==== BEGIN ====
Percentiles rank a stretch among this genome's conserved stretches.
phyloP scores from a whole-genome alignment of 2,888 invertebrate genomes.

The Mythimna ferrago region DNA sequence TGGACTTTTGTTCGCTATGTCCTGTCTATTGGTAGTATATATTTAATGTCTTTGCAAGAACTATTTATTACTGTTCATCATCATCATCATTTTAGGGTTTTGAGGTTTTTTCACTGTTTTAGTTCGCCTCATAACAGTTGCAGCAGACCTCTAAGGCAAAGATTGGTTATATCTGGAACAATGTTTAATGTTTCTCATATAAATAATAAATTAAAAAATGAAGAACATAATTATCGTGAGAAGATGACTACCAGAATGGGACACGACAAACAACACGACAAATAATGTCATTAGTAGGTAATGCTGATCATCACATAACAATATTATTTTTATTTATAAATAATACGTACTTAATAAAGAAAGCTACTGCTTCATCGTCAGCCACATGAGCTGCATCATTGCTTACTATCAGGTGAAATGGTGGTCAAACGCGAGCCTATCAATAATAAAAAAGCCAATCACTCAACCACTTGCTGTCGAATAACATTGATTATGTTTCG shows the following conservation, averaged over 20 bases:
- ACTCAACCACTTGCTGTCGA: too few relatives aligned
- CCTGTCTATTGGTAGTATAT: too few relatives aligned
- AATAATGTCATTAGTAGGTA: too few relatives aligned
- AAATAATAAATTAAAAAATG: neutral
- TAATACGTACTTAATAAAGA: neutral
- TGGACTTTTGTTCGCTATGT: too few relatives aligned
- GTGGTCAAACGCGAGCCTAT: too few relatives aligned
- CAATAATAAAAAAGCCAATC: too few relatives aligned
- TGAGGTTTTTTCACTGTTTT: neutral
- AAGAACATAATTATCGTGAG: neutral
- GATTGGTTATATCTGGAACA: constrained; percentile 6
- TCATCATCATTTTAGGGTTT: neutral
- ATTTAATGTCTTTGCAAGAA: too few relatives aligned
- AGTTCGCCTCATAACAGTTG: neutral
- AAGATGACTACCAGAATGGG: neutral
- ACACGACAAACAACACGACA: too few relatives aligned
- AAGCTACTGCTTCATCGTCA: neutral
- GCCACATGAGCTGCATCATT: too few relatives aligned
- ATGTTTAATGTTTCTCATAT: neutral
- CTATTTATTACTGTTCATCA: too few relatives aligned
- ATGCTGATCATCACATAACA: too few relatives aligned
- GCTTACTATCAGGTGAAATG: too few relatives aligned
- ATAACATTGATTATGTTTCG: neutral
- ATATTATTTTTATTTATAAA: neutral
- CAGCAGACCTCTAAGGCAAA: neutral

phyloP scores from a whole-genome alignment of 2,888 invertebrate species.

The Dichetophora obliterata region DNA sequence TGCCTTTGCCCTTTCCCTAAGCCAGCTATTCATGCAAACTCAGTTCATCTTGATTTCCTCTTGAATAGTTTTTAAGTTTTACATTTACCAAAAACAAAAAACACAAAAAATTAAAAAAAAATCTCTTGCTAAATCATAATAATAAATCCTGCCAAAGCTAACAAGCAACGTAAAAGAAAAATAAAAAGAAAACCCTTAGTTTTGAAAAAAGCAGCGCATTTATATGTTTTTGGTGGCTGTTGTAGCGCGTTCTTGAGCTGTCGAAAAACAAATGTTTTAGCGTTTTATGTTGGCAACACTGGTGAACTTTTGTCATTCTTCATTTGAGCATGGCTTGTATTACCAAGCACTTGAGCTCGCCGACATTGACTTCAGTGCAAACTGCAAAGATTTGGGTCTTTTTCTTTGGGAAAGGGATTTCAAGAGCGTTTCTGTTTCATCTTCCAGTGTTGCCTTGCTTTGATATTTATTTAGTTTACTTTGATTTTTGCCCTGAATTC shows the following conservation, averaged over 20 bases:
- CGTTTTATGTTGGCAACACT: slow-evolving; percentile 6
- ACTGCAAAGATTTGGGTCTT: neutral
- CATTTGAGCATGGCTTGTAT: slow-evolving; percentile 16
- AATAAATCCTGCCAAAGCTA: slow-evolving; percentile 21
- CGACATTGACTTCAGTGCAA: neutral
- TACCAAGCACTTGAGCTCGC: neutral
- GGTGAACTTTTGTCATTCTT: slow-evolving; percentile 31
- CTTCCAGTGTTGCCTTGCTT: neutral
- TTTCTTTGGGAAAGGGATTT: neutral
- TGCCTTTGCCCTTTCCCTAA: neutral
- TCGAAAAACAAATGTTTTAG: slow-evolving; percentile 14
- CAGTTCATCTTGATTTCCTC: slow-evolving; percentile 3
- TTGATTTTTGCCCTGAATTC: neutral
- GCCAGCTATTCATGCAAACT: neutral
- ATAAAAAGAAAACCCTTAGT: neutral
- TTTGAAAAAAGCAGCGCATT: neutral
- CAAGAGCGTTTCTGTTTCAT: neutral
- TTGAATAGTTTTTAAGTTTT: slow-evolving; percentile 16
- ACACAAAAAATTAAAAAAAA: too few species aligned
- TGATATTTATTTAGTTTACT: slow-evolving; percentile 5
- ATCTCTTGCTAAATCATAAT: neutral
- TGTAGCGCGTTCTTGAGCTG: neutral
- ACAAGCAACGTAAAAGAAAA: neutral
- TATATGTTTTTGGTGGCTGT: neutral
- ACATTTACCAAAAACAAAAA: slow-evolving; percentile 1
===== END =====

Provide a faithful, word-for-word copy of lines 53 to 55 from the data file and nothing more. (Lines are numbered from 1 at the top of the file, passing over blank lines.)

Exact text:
- ACAAGCAACGTAAAAGAAAA: neutral
- TATATGTTTTTGGTGGCTGT: neutral
- ACATTTACCAAAAACAAAAA: slow-evolving; percentile 1